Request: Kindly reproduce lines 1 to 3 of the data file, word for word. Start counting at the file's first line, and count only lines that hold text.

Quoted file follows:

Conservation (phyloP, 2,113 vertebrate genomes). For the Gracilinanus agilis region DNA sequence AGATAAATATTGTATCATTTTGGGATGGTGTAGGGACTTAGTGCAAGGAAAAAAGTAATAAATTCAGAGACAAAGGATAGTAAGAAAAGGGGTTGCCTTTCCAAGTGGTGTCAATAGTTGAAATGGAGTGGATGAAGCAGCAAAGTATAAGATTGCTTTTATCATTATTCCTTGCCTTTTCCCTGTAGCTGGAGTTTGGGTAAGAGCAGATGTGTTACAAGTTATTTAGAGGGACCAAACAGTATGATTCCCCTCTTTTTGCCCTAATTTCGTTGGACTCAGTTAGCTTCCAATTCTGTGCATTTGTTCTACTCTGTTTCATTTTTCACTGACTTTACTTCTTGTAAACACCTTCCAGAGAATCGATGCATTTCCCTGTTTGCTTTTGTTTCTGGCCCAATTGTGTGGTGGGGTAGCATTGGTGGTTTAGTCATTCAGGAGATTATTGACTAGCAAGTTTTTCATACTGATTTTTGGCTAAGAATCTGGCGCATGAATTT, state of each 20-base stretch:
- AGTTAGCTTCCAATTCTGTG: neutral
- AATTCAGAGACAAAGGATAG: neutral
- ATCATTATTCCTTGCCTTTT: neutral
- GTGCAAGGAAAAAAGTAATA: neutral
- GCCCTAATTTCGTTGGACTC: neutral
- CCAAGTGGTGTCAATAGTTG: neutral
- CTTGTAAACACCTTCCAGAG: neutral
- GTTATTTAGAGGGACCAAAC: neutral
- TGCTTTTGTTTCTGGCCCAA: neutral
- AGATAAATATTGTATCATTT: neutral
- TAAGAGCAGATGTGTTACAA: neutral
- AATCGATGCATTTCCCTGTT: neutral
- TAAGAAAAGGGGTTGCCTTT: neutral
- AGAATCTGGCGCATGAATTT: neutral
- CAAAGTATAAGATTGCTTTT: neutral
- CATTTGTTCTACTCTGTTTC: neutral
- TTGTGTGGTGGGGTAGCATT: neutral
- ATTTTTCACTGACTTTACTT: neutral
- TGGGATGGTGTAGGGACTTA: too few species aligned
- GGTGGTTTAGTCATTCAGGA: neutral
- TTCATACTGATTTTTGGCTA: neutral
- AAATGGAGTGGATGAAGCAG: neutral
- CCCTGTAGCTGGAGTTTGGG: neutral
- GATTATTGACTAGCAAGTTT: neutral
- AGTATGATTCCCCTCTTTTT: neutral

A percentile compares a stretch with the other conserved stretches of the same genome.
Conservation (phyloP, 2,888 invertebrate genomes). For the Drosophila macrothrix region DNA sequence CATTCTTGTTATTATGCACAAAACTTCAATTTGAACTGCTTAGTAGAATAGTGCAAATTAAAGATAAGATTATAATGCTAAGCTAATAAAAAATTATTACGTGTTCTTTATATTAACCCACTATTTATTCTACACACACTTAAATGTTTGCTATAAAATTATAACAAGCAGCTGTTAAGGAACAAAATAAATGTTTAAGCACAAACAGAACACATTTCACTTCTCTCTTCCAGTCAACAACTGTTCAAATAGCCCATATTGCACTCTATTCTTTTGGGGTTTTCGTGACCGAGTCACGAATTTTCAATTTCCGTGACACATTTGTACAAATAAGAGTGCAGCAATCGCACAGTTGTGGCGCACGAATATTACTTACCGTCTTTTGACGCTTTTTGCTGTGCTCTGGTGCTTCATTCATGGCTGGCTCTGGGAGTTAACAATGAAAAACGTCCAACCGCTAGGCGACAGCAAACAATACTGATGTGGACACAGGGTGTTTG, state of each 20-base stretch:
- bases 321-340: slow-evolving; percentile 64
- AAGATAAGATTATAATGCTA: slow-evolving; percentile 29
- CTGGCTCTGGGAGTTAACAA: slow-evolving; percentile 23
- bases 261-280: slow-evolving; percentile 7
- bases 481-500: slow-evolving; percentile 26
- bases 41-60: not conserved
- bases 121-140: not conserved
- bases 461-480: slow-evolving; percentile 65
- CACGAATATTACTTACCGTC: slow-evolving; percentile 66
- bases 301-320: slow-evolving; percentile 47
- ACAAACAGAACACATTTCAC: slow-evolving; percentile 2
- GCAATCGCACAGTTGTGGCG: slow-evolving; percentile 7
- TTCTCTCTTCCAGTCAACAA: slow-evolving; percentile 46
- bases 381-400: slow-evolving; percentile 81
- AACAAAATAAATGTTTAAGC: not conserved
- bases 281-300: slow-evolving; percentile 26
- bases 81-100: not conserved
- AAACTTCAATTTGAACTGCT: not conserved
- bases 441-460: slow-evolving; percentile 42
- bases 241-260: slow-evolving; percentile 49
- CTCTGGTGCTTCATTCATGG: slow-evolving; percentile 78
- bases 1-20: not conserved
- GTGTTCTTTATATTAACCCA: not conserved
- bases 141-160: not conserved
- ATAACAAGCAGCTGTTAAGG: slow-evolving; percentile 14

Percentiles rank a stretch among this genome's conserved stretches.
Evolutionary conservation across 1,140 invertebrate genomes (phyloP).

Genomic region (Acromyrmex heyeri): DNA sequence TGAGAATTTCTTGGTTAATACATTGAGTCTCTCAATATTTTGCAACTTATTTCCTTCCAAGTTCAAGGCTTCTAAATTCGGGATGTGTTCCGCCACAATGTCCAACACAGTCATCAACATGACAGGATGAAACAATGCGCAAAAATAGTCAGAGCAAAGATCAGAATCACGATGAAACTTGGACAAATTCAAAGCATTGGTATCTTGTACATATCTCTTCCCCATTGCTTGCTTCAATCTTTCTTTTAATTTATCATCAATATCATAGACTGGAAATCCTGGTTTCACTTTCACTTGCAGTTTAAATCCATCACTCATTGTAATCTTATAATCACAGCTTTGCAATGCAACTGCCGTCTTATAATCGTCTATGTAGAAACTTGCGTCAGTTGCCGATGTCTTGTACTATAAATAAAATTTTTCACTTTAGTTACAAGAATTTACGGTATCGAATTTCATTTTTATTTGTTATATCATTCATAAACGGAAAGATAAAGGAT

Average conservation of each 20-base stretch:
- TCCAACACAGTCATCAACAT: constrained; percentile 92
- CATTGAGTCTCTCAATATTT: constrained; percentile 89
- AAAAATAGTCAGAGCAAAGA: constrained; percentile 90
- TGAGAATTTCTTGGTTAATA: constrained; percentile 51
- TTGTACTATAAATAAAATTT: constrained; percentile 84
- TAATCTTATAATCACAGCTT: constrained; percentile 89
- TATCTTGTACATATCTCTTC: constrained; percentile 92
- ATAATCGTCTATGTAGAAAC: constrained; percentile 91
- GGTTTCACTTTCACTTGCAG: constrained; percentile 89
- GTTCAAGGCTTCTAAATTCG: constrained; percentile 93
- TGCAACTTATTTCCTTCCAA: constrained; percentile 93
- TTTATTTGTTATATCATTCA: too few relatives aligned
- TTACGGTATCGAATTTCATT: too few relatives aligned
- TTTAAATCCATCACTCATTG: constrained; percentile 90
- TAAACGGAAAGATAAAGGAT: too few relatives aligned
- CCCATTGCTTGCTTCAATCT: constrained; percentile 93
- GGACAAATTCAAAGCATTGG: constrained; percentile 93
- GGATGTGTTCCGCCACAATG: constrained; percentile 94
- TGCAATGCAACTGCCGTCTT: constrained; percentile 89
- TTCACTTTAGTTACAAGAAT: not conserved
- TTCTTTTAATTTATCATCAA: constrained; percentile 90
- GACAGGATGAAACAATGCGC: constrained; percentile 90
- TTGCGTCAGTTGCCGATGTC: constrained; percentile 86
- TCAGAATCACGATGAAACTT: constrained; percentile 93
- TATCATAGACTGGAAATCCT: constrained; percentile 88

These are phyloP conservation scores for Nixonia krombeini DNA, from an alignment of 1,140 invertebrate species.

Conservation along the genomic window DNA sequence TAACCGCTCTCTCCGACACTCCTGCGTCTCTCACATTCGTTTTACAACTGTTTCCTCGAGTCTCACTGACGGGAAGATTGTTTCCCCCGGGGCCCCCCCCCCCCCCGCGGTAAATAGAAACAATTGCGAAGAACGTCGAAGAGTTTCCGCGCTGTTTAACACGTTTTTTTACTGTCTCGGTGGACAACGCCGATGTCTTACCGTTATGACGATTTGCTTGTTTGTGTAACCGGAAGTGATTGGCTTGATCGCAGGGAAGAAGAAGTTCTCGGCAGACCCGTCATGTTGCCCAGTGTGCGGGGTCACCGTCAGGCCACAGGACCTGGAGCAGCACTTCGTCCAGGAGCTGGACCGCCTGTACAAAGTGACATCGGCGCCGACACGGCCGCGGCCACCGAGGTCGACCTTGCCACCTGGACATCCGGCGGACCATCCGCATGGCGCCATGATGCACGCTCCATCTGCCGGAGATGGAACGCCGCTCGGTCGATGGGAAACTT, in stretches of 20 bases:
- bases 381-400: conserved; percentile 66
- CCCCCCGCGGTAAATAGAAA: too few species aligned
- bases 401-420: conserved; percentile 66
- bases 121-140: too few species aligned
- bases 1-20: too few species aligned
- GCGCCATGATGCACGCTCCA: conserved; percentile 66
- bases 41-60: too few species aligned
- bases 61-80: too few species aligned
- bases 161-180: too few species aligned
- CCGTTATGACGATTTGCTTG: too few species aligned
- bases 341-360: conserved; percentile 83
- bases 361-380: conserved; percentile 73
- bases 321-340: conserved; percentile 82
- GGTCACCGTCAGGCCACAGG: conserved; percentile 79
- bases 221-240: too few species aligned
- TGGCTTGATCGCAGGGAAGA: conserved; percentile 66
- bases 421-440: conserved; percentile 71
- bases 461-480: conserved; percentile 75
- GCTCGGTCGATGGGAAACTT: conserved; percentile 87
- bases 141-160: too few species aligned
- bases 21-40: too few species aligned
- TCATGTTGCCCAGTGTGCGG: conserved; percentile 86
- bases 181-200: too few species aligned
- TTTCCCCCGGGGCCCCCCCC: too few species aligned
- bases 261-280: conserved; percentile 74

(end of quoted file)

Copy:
Conservation (phyloP, 2,113 vertebrate genomes). For the Gracilinanus agilis region DNA sequence AGATAAATATTGTATCATTTTGGGATGGTGTAGGGACTTAGTGCAAGGAAAAAAGTAATAAATTCAGAGACAAAGGATAGTAAGAAAAGGGGTTGCCTTTCCAAGTGGTGTCAATAGTTGAAATGGAGTGGATGAAGCAGCAAAGTATAAGATTGCTTTTATCATTATTCCTTGCCTTTTCCCTGTAGCTGGAGTTTGGGTAAGAGCAGATGTGTTACAAGTTATTTAGAGGGACCAAACAGTATGATTCCCCTCTTTTTGCCCTAATTTCGTTGGACTCAGTTAGCTTCCAATTCTGTGCATTTGTTCTACTCTGTTTCATTTTTCACTGACTTTACTTCTTGTAAACACCTTCCAGAGAATCGATGCATTTCCCTGTTTGCTTTTGTTTCTGGCCCAATTGTGTGGTGGGGTAGCATTGGTGGTTTAGTCATTCAGGAGATTATTGACTAGCAAGTTTTTCATACTGATTTTTGGCTAAGAATCTGGCGCATGAATTT, state of each 20-base stretch:
- AGTTAGCTTCCAATTCTGTG: neutral
- AATTCAGAGACAAAGGATAG: neutral